So, have you jumped on the Twitter bandwagon yet? Or are you sick and tired of hearing about tweets, tweeting, and all other variations of bird noises? Are you wondering what the heck I’m talking about?
For those of you who answered “yes” to the last question, you’ve got some catching up to do. Twitter is a “micro blog” tool that allows users to send short 140 character messages to a list of subscribers. Although the stated goal of the site is to give friends a way to update each other on what they’re doing, Twitter has quickly become much more than that.
Celebrities are using Twitter to gain large followings of loyal fans. There are massive lists of users who share information and news through links that spread quickly through the entire Twitter community. And, of course, marketers are using Twitter to reach customers.
In the food service industry, the Kogi Taco Truck in Los Angeles pioneered Twitter marketing by using tweets to broadcast their stops around the city and build buzz. The meteoric success of Kogi has everyone in the restaurant industry trying to figure out how to use Twitter to their own advantage.
And judging from recent news stories coming out of places like Kansas City and Boston, Twitter is turning out to be a very effective marketing tool for restaurants. Chefs are using the site to engage customers by giving out recipes and asking for feedback on new dishes and ingredients. Other restaurants are advertising meal specials and events to draw in loyal customers are specific days. And one restaurant in Boston even started tweeting months before the doors opened for the first time. Potential customers followed the new restaurant’s progression and the result was a packed opening night.
If you do decide to use Twitter, here are some best practices that will help you succeed and get the most out of your efforts:
Post regularly. Some Twitter users send out several tweets every day. You probably don’t want to annoy your customers with a lot of updates, especially at first. But you should definitely choose a schedule and stick with it. That way your followers know when to expect an update and (hopefully) they look forward to your next one.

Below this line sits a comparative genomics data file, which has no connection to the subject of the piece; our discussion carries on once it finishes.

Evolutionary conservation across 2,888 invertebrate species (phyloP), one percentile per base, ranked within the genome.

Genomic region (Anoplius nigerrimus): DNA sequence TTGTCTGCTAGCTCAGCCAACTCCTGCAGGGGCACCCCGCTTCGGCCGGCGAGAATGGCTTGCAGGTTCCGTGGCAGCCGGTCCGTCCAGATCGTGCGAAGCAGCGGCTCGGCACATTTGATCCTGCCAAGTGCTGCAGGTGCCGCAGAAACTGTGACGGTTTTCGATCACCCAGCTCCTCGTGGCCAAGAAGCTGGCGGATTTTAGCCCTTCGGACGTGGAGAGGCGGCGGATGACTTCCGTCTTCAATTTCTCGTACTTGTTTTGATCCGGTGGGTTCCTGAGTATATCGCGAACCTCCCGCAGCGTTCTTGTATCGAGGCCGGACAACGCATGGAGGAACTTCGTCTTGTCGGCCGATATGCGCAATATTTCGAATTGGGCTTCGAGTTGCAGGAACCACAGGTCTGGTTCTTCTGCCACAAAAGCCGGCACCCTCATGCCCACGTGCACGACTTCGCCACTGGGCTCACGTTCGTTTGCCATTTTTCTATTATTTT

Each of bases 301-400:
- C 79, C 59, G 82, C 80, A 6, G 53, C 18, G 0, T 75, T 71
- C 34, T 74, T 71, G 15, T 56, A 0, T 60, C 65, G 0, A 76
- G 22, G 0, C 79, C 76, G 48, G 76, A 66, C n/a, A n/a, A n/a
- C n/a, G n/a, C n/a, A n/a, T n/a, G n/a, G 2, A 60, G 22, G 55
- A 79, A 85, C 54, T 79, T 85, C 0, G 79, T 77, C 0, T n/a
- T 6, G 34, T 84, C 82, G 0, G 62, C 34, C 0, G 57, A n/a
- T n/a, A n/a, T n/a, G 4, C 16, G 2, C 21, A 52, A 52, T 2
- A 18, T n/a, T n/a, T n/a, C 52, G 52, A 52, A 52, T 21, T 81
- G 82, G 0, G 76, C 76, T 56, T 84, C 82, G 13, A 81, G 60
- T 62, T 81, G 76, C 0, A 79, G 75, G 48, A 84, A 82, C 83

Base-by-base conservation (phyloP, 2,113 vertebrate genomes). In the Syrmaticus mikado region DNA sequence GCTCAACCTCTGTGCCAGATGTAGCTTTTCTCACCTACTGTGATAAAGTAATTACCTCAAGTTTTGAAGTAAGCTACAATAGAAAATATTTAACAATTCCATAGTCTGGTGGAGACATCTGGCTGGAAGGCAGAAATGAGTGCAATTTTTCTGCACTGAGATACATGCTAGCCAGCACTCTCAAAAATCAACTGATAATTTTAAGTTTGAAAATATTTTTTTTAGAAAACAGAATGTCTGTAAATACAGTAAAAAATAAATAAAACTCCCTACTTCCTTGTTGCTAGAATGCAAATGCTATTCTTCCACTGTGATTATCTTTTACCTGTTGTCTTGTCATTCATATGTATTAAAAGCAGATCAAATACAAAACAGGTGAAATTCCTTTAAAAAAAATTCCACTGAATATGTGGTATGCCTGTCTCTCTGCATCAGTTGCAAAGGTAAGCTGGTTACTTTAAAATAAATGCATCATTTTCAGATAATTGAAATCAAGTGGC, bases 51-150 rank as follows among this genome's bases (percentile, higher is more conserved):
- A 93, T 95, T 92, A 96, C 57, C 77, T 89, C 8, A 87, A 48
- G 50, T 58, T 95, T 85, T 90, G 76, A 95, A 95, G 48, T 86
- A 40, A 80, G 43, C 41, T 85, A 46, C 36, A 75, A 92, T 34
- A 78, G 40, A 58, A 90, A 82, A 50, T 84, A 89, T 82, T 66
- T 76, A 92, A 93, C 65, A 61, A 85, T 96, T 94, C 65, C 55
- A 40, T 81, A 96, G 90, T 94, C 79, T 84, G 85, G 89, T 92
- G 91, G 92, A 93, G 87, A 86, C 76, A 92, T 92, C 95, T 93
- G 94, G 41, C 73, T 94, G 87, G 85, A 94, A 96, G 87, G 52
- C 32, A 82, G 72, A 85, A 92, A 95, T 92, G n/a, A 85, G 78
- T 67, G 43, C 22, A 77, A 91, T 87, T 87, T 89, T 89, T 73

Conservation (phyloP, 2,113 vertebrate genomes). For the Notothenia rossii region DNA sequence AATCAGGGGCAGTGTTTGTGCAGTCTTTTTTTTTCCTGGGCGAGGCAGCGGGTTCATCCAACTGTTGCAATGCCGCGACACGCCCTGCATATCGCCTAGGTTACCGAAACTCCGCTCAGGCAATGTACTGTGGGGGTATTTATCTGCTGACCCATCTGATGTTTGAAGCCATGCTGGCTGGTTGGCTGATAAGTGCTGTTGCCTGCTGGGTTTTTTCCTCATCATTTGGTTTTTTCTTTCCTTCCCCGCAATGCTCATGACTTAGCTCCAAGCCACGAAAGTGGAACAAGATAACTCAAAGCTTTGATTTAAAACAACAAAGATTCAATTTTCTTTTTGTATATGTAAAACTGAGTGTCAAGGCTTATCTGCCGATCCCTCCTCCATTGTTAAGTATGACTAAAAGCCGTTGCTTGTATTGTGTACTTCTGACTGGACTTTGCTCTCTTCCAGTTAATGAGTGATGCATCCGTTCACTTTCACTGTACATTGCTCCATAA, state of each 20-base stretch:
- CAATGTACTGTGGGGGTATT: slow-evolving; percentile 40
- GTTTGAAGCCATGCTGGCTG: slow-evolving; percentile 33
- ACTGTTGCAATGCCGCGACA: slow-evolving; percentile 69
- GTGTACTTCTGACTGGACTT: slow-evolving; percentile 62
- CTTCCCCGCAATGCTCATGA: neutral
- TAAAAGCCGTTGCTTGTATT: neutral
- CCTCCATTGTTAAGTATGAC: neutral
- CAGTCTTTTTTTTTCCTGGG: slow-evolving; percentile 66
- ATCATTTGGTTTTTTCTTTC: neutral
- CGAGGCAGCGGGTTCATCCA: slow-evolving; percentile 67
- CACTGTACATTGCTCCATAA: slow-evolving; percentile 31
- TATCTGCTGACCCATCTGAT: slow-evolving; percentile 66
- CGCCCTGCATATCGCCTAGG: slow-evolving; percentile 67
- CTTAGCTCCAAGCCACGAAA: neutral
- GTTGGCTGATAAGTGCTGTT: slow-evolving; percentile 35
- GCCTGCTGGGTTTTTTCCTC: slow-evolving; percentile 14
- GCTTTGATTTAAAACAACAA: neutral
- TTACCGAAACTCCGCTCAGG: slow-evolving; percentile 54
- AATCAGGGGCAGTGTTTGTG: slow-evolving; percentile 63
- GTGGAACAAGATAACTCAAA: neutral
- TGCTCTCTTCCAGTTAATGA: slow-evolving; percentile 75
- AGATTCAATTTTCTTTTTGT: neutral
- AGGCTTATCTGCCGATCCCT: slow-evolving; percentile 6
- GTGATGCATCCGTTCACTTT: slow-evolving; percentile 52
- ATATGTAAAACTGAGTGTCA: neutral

Be creative. 140 characters doesn’t give you a lot of space. It also doesn’t give you a lot of time to catch someone’s attention. Boring tweets will get deleted, guaranteed. Straight-up sales pitches will also be ignored, trust me. Instead, use colorful, creative language to engage your subscribers and draw them in.
Do more than just sell. Yes, the ultimate goal here is to get people through the door of your business. But if all you do is sell, sell, sell, you’ll start seeing unsubscribe notices pouring in. Throw your customers a few juicy bones before you set the hook. Give out a few recipes. Tell a story about the behind-the-scenes action. Ask for opinions on a new dish. Get them looking forward to your next tweet. Then hit ‘em with a dinner special.
Customize offers. Want to know how much all your hard work is paying off? Offer a special meal deal to your Twitter subscribers only. Give out a special code that allows them to redeem the deal. Every time a customer uses the code, you know they are there because of your Twitter efforts. This strategy has the added benefit of making your twitter followers feel special because they are the only ones getting a special deal.
As I concluded in a post about the benefits of Facebook to restaurants a while back, Twitter can’t hurt your restaurant. And chances are good new social media like Twitter and Facebook will help you connect with your customers and encourage them to come in and eat. The best part is, using these services only requires your time. You don’t have to develop some big marketing budget and fret over the return on investment. Not counting your time, it’s free!